Barry: Effective lobbying and playing of the political influence game requires money. You have the support of the major Massachusetts arts supportive foundations. What percentage of your budget comes from those sources vs. from other sources such as memberships or earned income? What options are available to states that do not have the same access to foundation support? Along that line, MASSCreative has a robust membership participation. How was that accomplished and how is it continually sustained?

Matt:  MASSCreative has built a funding base based on three pillars – foundation support, organizational members, and individual giving. The organization believes there are opportunities in corporate giving and earned revenue, but has not yet pursued those areas.

Foundations: The Boston Foundation, the state’s major community foundation, was MASSCreative’s seed funder. They understood the need for advocacy to support the sector and the importance of public investment in the arts. They were an integral part of the founding coalition and have had a sense of ownership from the start. The Barr Foundation came in a year later with additional support for the organization. Barr’s recent strategic plan has advocacy as one of the priorities of its arts and creativity program. Those two foundations and the Klarman Foundation have each funded MASSCreative for multiyear grants and make up 54 percent of the organization’s budget. Having the major foundations in Boston as supporters provides the organization with financial as well as political legitimacy. Other foundations contribute 14 percent of MASSCreative’s budget.

Organizational Members: Over the past five years, MASSCreative has steadily grown its organizational membership to more than 400 groups that contribute on a sliding scale starting from $25 for working artists and institutions with budgets under $100K up to $2,500 for institutions with budgets over $10,000,000. We raise $90,000 a year from our organizational members, which is an average of $225 a group. Organizational membership contributes 15 percent of the budget.

Individual Givers: In its first four years, MASSCreative occasionally asked individuals for money and built up a small list (200+) of donors who gave between $25-$100. The organization made on average of $3-7,000 a year from individuals. Just like organizational members, income from individuals helped build the financial and political capacity of the organization.

This year MASSCreative initiated and developed a major donor program (contributions > than $500). Its first donor drive reached out to $50+ donors and partners of MASSCreative to sit down for personal visits and a fundraising pitch. The organization conducted 40 in person hour-long visits over a 10-day period and raised $36,000, an average of $900 a person. Individual givers make up 17 percent of our budget.

The initial success of the donor drive shows that individual will make contributions to arts advocacy organizations. MASSCreative went into the drive unsure as to whether donors would look beyond their institutional giving to support arts advocacy. There were concerns that other hot button issues such as the environment, health care, civil rights, etc., might overshadow our work. That was not the case.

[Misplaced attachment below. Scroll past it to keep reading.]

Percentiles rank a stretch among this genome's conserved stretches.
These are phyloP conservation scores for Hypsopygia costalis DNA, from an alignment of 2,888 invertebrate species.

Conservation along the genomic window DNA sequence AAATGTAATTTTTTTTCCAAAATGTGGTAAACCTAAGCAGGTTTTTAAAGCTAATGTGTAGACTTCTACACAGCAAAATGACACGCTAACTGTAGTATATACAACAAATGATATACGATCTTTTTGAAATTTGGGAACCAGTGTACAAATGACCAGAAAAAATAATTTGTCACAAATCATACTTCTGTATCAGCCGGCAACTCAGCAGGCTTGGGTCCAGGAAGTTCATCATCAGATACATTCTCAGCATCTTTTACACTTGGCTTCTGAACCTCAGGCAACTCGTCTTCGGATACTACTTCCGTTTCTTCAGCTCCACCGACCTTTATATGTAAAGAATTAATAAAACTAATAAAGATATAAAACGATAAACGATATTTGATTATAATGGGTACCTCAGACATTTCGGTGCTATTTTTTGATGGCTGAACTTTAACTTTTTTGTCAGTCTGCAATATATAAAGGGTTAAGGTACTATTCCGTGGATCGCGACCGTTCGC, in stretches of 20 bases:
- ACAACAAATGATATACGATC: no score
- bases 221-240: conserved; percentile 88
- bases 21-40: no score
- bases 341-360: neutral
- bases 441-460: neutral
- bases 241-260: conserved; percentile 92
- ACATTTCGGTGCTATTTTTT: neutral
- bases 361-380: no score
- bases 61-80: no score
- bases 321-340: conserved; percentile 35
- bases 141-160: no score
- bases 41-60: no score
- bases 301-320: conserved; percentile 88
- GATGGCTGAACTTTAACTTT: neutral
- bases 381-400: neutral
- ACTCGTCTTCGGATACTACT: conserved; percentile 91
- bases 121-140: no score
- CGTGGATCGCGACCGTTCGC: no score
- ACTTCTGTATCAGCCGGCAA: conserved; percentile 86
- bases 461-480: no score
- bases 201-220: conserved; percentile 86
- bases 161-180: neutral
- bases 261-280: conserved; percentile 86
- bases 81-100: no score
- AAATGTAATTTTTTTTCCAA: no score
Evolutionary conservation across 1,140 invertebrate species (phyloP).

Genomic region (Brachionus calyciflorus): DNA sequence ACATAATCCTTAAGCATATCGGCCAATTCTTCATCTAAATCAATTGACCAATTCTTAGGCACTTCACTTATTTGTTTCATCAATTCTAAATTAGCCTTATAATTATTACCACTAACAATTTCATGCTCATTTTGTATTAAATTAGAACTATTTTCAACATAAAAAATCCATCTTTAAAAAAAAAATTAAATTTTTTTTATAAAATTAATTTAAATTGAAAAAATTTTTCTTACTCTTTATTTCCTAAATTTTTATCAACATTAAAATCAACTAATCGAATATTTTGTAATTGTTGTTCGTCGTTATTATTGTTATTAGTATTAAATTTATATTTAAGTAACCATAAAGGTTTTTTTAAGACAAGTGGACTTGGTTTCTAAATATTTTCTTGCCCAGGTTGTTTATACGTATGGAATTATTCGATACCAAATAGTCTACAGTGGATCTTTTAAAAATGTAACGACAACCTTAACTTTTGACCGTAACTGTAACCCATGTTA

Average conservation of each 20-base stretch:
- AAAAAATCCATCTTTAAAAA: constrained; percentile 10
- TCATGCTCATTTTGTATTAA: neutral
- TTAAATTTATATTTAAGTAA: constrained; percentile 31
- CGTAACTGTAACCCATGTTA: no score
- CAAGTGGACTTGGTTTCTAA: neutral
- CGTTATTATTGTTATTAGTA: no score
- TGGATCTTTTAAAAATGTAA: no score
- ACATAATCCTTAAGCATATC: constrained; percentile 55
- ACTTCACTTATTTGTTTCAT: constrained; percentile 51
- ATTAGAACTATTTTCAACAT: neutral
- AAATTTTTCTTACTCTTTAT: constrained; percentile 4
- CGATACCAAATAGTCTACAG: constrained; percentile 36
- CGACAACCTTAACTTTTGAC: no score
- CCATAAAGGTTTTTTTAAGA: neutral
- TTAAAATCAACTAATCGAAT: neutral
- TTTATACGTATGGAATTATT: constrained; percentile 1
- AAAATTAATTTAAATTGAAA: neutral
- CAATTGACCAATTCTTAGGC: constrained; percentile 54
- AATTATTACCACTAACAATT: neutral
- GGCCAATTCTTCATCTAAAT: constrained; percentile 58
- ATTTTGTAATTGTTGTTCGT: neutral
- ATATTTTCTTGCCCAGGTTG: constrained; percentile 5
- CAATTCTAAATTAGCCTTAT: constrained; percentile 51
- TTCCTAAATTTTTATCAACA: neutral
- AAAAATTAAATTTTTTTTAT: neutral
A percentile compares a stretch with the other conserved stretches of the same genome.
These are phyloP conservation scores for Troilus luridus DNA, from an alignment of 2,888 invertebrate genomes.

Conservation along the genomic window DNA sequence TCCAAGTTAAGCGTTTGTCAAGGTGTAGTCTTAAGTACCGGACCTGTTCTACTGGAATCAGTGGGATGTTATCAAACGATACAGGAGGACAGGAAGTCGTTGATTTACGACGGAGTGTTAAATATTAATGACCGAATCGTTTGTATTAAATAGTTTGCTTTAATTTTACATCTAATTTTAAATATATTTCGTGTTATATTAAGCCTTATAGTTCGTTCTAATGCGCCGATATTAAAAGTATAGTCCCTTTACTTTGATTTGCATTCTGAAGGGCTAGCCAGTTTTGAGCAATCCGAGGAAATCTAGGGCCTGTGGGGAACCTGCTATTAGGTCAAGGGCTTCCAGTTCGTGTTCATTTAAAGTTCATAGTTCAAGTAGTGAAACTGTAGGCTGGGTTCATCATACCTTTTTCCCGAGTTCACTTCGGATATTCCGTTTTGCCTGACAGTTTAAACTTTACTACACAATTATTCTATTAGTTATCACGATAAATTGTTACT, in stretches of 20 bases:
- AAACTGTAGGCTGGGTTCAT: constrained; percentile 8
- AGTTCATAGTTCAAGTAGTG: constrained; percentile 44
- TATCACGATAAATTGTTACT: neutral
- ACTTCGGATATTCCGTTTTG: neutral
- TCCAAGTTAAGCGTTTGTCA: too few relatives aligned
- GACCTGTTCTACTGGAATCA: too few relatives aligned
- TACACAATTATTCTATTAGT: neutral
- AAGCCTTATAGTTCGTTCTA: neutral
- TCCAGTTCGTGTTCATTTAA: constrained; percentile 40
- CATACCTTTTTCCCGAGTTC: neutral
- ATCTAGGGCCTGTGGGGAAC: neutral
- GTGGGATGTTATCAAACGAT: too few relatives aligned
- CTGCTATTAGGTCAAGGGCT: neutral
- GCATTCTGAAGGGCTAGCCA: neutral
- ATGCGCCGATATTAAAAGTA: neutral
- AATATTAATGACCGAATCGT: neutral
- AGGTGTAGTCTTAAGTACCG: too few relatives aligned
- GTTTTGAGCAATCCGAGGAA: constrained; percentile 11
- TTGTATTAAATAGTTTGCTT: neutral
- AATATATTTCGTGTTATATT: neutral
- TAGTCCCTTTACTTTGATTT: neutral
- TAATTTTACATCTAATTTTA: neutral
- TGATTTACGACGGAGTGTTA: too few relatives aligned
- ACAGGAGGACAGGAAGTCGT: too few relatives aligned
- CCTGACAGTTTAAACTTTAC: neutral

The support from foundations, organizations, and individuals not only helps MASSCreative financially, but helps the organization build the political capacity to run effective campaigns. That MASSCreative has the support from three major foundations in Boston provides legitimacy. MASSCreative’s 400 members and more than 500 contributors show to decision makers the wide spread support for the organization’s platform and programs.

Barry: In some senses, the arts advocacy wing is only as formidable as the sum of its various constituent parts. If some states or regions have little financial resources, isn’t that a problem for the sector as a whole? How do we address that challenge? A third of the states have virtually no arts advocacy arm. What should / can be done, and where ought the leadership for addressing that challenge come from?

Matt:  The arts sector needs to invest in arts advocacy infrastructure. Just like other advocacy sectors such as the environment, housing, or LGBTQ sectors, the arts and creative sector needs full-time professional staff advocating for the resources and services it needs to thrive. According to recent reports, more than half of the states do not have a staffed arts advocacy organization. The sector cannot build a strong movement for arts advocacy without resources and staffing dedicated to building the political capacity needed to create change.

The arts sector needs to look state by state on how to build powerful advocacy organizations. The formation of MASSCreative emerged out of a strong partnership of three vital stakeholders—funders, the state arts agency, and leadership from the arts and creative community. To have a successful arts advocacy organization, one needs to start with this triad of support.

The Sector. While the whole creative community doesn’t need to be on board from the start, the organization needs to start with a core of leaders on board as a base to work towards a broad-based membership. The formation of the organization needs to be based on the principle that the sector wants to unite and invest in a political organization that will help the community speak as a united and powerful voice